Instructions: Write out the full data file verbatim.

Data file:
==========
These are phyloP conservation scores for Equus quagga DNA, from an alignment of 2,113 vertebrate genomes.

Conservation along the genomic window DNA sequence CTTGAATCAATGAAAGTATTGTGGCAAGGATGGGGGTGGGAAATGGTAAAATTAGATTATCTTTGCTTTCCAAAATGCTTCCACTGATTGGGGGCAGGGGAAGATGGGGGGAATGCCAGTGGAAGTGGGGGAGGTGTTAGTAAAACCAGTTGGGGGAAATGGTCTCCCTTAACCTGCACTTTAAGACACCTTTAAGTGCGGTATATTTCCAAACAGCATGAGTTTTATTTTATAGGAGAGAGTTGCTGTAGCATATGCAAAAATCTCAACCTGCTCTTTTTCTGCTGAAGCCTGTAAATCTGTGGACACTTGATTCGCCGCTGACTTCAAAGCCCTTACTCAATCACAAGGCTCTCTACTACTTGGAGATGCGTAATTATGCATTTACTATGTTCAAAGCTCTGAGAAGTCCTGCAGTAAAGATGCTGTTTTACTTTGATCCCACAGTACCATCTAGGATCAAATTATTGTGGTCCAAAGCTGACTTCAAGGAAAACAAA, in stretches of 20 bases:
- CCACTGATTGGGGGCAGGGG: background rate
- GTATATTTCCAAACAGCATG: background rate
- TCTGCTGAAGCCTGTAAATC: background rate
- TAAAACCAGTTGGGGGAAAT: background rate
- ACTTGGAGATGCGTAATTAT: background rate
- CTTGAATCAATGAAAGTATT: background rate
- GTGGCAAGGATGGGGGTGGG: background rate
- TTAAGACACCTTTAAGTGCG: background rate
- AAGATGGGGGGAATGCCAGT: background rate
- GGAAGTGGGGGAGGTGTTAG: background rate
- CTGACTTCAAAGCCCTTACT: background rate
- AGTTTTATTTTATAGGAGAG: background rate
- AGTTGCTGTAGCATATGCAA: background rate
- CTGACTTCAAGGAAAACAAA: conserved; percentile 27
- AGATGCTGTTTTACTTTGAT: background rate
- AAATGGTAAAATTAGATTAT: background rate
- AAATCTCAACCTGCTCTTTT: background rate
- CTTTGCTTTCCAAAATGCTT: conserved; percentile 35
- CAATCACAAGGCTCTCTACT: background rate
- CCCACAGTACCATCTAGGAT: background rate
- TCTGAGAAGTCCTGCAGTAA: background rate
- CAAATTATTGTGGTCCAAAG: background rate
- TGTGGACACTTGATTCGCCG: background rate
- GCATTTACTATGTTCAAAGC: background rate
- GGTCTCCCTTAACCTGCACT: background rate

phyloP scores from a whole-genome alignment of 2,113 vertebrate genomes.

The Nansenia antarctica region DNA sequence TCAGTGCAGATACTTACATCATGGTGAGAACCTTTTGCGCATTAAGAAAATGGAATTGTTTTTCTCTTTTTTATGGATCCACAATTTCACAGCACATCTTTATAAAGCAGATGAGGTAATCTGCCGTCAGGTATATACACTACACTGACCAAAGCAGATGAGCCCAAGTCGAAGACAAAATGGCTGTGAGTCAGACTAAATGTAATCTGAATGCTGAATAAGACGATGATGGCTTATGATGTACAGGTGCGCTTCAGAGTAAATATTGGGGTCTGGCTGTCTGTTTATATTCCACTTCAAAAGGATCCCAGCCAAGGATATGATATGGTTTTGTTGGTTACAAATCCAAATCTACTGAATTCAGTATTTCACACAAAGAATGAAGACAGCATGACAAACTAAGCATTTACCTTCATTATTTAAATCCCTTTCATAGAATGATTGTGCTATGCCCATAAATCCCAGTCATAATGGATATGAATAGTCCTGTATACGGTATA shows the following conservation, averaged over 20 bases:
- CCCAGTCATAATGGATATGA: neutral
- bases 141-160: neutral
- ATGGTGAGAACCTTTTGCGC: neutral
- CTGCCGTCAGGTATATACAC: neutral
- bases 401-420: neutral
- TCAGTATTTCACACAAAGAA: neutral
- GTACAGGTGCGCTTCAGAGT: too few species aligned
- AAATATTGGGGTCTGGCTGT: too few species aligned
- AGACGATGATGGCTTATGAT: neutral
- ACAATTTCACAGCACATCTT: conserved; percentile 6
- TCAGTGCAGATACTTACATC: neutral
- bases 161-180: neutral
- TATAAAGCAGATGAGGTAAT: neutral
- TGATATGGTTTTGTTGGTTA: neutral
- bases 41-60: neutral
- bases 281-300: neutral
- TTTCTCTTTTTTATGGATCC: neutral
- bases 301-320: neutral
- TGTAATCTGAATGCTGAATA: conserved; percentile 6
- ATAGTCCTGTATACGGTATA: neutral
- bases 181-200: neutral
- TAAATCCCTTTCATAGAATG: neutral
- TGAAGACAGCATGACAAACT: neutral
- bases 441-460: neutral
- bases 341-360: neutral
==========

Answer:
These are phyloP conservation scores for Equus quagga DNA, from an alignment of 2,113 vertebrate genomes.

Conservation along the genomic window DNA sequence CTTGAATCAATGAAAGTATTGTGGCAAGGATGGGGGTGGGAAATGGTAAAATTAGATTATCTTTGCTTTCCAAAATGCTTCCACTGATTGGGGGCAGGGGAAGATGGGGGGAATGCCAGTGGAAGTGGGGGAGGTGTTAGTAAAACCAGTTGGGGGAAATGGTCTCCCTTAACCTGCACTTTAAGACACCTTTAAGTGCGGTATATTTCCAAACAGCATGAGTTTTATTTTATAGGAGAGAGTTGCTGTAGCATATGCAAAAATCTCAACCTGCTCTTTTTCTGCTGAAGCCTGTAAATCTGTGGACACTTGATTCGCCGCTGACTTCAAAGCCCTTACTCAATCACAAGGCTCTCTACTACTTGGAGATGCGTAATTATGCATTTACTATGTTCAAAGCTCTGAGAAGTCCTGCAGTAAAGATGCTGTTTTACTTTGATCCCACAGTACCATCTAGGATCAAATTATTGTGGTCCAAAGCTGACTTCAAGGAAAACAAA, in stretches of 20 bases:
- CCACTGATTGGGGGCAGGGG: background rate
- GTATATTTCCAAACAGCATG: background rate
- TCTGCTGAAGCCTGTAAATC: background rate
- TAAAACCAGTTGGGGGAAAT: background rate
- ACTTGGAGATGCGTAATTAT: background rate
- CTTGAATCAATGAAAGTATT: background rate
- GTGGCAAGGATGGGGGTGGG: background rate
- TTAAGACACCTTTAAGTGCG: background rate
- AAGATGGGGGGAATGCCAGT: background rate
- GGAAGTGGGGGAGGTGTTAG: background rate
- CTGACTTCAAAGCCCTTACT: background rate
- AGTTTTATTTTATAGGAGAG: background rate
- AGTTGCTGTAGCATATGCAA: background rate
- CTGACTTCAAGGAAAACAAA: conserved; percentile 27
- AGATGCTGTTTTACTTTGAT: background rate
- AAATGGTAAAATTAGATTAT: background rate
- AAATCTCAACCTGCTCTTTT: background rate
- CTTTGCTTTCCAAAATGCTT: conserved; percentile 35
- CAATCACAAGGCTCTCTACT: background rate
- CCCACAGTACCATCTAGGAT: background rate
- TCTGAGAAGTCCTGCAGTAA: background rate
- CAAATTATTGTGGTCCAAAG: background rate
- TGTGGACACTTGATTCGCCG: background rate
- GCATTTACTATGTTCAAAGC: background rate
- GGTCTCCCTTAACCTGCACT: background rate

phyloP scores from a whole-genome alignment of 2,113 vertebrate genomes.

The Nansenia antarctica region DNA sequence TCAGTGCAGATACTTACATCATGGTGAGAACCTTTTGCGCATTAAGAAAATGGAATTGTTTTTCTCTTTTTTATGGATCCACAATTTCACAGCACATCTTTATAAAGCAGATGAGGTAATCTGCCGTCAGGTATATACACTACACTGACCAAAGCAGATGAGCCCAAGTCGAAGACAAAATGGCTGTGAGTCAGACTAAATGTAATCTGAATGCTGAATAAGACGATGATGGCTTATGATGTACAGGTGCGCTTCAGAGTAAATATTGGGGTCTGGCTGTCTGTTTATATTCCACTTCAAAAGGATCCCAGCCAAGGATATGATATGGTTTTGTTGGTTACAAATCCAAATCTACTGAATTCAGTATTTCACACAAAGAATGAAGACAGCATGACAAACTAAGCATTTACCTTCATTATTTAAATCCCTTTCATAGAATGATTGTGCTATGCCCATAAATCCCAGTCATAATGGATATGAATAGTCCTGTATACGGTATA shows the following conservation, averaged over 20 bases:
- CCCAGTCATAATGGATATGA: neutral
- bases 141-160: neutral
- ATGGTGAGAACCTTTTGCGC: neutral
- CTGCCGTCAGGTATATACAC: neutral
- bases 401-420: neutral
- TCAGTATTTCACACAAAGAA: neutral
- GTACAGGTGCGCTTCAGAGT: too few species aligned
- AAATATTGGGGTCTGGCTGT: too few species aligned
- AGACGATGATGGCTTATGAT: neutral
- ACAATTTCACAGCACATCTT: conserved; percentile 6
- TCAGTGCAGATACTTACATC: neutral
- bases 161-180: neutral
- TATAAAGCAGATGAGGTAAT: neutral
- TGATATGGTTTTGTTGGTTA: neutral
- bases 41-60: neutral
- bases 281-300: neutral
- TTTCTCTTTTTTATGGATCC: neutral
- bases 301-320: neutral
- TGTAATCTGAATGCTGAATA: conserved; percentile 6
- ATAGTCCTGTATACGGTATA: neutral
- bases 181-200: neutral
- TAAATCCCTTTCATAGAATG: neutral
- TGAAGACAGCATGACAAACT: neutral
- bases 441-460: neutral
- bases 341-360: neutral